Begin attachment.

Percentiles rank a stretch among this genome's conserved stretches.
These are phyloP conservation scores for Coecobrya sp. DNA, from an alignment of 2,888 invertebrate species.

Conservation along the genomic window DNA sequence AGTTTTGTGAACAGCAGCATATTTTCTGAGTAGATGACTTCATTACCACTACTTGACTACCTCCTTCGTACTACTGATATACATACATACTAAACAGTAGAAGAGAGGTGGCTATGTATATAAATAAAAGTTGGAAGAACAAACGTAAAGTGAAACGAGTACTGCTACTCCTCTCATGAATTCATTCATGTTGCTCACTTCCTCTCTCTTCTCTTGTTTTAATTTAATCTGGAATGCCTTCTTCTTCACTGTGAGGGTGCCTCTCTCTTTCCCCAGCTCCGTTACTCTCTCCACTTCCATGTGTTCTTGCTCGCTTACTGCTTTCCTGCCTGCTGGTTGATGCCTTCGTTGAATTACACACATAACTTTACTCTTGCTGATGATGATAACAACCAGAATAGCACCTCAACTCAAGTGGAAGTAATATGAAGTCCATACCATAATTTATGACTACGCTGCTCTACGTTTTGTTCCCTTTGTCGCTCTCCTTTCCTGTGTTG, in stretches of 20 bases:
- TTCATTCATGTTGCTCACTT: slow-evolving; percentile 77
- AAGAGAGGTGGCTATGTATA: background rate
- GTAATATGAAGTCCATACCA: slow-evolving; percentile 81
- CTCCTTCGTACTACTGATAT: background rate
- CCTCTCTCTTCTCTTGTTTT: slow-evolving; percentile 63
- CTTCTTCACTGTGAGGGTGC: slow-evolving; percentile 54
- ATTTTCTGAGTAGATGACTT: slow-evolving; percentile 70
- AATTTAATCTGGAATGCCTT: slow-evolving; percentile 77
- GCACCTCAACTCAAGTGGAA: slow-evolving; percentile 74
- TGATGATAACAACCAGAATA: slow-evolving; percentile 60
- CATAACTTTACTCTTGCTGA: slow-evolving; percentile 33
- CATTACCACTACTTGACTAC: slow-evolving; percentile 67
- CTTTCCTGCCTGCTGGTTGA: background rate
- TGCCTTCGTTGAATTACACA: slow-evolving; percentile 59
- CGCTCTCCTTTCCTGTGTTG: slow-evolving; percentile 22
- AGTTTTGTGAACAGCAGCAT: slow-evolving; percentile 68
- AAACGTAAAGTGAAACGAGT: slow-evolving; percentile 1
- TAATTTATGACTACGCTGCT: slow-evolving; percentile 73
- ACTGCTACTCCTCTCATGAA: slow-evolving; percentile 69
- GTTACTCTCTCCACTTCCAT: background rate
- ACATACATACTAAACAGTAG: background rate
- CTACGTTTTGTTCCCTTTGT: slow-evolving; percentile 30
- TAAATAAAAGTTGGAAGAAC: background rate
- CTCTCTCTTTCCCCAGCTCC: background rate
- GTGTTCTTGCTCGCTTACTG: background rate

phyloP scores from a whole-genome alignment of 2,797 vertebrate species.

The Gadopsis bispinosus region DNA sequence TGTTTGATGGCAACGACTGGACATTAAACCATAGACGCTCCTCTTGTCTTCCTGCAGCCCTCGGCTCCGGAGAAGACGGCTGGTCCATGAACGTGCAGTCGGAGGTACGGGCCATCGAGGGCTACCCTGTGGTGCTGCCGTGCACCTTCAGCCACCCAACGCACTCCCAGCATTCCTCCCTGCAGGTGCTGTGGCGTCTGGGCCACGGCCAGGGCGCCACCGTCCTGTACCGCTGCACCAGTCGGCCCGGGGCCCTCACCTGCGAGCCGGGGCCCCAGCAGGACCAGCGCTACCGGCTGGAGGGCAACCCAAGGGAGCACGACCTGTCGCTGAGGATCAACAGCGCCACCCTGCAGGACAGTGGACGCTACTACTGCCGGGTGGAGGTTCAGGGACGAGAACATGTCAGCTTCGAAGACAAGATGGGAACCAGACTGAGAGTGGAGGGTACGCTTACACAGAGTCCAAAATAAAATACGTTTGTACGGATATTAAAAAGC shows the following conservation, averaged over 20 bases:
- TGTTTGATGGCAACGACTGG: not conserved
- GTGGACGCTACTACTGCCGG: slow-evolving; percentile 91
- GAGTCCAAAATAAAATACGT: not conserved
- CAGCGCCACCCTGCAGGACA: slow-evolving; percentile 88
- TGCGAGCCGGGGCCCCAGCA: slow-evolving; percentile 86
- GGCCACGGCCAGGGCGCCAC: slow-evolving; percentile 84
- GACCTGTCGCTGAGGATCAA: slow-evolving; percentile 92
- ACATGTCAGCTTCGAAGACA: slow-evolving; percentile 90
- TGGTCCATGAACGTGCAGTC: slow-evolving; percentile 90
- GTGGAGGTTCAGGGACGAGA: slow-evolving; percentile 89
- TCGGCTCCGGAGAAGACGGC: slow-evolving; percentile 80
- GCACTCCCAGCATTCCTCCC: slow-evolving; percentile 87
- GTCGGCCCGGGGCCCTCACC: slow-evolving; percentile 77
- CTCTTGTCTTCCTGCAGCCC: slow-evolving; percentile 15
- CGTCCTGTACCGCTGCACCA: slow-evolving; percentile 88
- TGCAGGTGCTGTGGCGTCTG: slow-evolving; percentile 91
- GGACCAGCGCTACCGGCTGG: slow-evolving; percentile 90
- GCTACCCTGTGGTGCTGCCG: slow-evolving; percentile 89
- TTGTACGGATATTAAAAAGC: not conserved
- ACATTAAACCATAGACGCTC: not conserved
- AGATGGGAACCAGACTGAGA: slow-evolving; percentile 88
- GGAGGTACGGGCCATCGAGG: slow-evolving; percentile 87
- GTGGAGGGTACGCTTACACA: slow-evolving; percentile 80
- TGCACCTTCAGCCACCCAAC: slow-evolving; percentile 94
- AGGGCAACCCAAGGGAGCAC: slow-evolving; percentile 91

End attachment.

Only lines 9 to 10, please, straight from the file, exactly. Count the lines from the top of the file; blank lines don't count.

- CTTCTTCACTGTGAGGGTGC: slow-evolving; percentile 54
- ATTTTCTGAGTAGATGACTT: slow-evolving; percentile 70